Orchestra of the Age of Enlightenment / Jurowski, Queen Elizabeth Hall, London

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The Independent Culture

Beethoven rules again at the South Bank. It’s been ten years since the Orchestra of the Age of Enlightenment embarked upon its first complete cycle of Beethoven Symphonies but it was long before that that we first began to understand what it meant to hear these audacious pieces played on instruments of the period.

The OAE’s current catchphrase “not all orchestras are the same” is a neat way of reminding seasoned concert-goers and first-timers alike that the shock of the new is something that can be rekindled in perpetuity.

Certainly as Vladimir Jurowski laid down the crepuscular introduction to Beethoven’s Fourth Symphony the explosion of light announcing the allegro vivace was the last thing on our minds. That’s Beethoven for you. The extremes know no bounds, the alternation of darkness and light, elegance and grit can be instantaneous. It’s the immediacy of period instruments, the forwardness of every sonority that throws this music into the sharpest possible relief. The allegros are all fizz and rosin with brassy trumpets and hard-sticked timpani adding their explosive punctuations.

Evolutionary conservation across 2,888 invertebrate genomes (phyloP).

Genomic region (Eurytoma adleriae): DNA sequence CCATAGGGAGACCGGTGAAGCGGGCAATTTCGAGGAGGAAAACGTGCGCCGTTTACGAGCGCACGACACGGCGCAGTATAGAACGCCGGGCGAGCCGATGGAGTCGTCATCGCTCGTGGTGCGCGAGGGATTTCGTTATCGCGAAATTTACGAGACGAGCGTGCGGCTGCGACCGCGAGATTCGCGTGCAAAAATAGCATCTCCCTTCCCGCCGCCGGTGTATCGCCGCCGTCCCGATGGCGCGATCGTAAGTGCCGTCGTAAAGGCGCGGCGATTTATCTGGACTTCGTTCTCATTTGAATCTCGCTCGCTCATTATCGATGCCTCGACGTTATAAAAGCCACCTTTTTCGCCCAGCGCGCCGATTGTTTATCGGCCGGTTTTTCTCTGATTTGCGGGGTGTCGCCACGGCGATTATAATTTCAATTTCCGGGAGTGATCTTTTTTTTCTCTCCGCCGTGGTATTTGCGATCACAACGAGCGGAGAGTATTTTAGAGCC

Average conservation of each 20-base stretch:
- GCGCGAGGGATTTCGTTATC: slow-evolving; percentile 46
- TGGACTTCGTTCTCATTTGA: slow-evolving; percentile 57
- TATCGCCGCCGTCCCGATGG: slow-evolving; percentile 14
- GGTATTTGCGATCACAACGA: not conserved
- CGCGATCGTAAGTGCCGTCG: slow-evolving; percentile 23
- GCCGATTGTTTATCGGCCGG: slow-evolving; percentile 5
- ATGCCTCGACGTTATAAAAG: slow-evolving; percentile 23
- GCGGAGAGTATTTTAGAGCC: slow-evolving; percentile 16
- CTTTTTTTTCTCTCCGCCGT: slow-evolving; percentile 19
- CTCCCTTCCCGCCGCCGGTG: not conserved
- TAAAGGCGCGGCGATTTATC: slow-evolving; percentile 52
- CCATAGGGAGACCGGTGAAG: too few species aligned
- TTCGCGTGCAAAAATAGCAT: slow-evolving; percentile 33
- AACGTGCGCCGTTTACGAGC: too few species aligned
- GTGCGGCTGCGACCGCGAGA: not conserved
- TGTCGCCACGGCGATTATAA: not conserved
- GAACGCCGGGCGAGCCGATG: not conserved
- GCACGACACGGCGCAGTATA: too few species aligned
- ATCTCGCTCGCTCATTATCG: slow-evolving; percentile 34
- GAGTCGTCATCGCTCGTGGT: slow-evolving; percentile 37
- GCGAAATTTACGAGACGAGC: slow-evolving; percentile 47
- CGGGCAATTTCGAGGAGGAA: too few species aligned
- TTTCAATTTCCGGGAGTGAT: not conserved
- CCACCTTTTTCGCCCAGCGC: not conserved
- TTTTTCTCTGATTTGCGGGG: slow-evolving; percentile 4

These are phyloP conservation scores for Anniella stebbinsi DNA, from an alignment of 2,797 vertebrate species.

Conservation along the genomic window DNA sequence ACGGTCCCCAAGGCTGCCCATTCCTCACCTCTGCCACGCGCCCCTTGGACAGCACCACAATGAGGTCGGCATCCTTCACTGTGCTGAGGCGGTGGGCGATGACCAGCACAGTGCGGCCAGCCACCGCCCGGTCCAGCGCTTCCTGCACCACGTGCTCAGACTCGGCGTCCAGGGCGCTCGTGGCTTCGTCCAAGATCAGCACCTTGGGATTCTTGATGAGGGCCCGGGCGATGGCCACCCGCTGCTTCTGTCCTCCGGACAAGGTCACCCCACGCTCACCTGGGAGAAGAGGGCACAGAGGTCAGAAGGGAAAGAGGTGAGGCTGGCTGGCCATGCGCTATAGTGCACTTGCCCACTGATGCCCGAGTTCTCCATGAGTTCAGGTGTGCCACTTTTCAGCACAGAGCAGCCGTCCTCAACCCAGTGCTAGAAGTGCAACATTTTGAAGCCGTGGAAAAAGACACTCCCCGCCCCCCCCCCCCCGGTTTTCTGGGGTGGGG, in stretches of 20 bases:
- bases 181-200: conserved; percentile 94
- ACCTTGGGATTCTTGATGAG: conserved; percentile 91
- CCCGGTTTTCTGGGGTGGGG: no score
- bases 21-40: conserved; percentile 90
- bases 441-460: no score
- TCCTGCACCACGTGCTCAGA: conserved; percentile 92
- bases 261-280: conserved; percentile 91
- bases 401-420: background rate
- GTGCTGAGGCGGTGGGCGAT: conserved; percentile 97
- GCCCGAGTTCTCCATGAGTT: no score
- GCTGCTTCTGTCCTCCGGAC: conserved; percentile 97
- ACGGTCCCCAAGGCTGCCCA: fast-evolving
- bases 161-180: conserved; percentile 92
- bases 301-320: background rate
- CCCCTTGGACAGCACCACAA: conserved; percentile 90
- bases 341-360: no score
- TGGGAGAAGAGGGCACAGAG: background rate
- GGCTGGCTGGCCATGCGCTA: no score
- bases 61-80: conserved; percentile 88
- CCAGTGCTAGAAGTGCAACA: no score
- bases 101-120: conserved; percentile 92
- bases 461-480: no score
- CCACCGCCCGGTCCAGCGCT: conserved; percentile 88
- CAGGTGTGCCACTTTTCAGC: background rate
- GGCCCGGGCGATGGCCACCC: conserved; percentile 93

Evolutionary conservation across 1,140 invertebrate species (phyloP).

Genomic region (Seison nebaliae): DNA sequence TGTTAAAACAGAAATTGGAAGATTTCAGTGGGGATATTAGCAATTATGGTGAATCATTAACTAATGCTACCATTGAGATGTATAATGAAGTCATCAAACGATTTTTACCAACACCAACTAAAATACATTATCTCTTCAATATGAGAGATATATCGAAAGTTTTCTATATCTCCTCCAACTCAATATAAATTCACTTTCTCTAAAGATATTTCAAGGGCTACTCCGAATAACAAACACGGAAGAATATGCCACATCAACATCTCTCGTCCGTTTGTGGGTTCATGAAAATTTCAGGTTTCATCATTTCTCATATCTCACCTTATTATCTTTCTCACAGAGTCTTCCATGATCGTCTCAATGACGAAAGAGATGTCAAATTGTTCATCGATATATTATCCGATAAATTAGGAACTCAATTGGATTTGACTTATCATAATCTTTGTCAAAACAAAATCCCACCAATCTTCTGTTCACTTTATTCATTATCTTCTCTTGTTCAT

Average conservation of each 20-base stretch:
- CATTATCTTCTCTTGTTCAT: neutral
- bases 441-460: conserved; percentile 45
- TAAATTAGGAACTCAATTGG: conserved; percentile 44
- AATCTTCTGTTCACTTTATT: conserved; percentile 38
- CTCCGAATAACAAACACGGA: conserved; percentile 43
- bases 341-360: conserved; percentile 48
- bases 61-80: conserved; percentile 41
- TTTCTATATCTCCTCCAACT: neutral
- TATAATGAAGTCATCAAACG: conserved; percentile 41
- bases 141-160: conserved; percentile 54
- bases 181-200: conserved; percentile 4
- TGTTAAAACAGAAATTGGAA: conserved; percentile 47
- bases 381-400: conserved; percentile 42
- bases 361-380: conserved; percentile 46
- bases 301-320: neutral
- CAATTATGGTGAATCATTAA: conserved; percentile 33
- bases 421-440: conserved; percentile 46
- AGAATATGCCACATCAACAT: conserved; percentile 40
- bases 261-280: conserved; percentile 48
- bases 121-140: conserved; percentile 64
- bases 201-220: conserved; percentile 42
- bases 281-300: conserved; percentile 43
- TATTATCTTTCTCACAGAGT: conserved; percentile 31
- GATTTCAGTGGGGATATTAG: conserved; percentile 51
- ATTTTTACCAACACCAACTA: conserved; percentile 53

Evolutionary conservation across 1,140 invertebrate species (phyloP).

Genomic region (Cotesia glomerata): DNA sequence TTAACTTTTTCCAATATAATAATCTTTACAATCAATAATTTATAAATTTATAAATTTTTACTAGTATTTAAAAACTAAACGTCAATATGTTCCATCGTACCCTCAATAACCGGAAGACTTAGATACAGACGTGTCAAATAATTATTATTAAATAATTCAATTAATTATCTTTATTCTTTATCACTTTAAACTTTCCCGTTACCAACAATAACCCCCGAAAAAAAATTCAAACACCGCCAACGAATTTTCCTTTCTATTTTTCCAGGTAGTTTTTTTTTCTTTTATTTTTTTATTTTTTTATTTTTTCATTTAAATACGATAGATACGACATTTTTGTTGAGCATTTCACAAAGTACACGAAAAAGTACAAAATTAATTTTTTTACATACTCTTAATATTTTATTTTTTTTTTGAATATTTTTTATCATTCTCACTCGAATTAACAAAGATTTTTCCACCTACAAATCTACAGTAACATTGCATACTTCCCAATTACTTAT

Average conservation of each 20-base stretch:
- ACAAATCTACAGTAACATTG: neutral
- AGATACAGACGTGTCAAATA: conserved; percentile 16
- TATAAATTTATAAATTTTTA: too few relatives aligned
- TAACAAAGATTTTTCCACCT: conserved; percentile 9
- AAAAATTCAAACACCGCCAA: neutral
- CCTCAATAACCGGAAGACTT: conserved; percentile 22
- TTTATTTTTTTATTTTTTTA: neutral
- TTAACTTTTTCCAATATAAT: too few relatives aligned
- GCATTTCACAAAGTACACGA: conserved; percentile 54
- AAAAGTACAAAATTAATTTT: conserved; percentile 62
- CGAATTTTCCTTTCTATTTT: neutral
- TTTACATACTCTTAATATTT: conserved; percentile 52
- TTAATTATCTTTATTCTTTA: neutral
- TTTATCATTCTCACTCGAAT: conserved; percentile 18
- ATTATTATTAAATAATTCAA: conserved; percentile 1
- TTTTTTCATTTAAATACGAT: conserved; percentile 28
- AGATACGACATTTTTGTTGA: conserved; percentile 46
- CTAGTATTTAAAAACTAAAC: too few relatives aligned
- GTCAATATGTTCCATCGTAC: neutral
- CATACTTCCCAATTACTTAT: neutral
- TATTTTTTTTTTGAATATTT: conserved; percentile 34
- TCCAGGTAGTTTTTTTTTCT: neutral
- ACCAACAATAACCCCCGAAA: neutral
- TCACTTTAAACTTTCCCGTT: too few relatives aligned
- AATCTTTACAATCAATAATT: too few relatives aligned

But Jurowski and the orchestra also showed us how much more satisfying it can be when the beauty of the main theme in Beethoven’s tender adagio is achieved in the honesty of the phrasing as opposed to the varnishing of the vibrato. The modern symphony orchestra is a fine thing but we need to be wary of not putting the beauty of the sound before the beauty of the music. It’s as simple – and as complicated – as that.

I mentioned elegance and grit – and they were inseparable in the finale of the Fourth Symphony where the almost unstoppable momentum vividly foreshadowed the all-dancing, all-pulsating, Seventh Symphony to come. And where period instruments really score in a work like that is in the sense of every sinew being stretched in pursuit of new highs and new dynamism. What a thrill to hear those brassy horns stopped high to achieve lift-off at the start of the first movement’s vaulting vivace. I thought Jurowski could have pushed the tempo a little more here – it’s amazing what a difference a hair’s breadth of extra momentum can make.

But then again the sense of reined-in energy finally breaking loose come the finale certainly made for a big pay-off. Jurowski really nailed the storming triple-forte climax to the central development and there’ll no doubt be stomping feet when he and the orchestra power the whole event over to a promenade performance at the Roundhouse.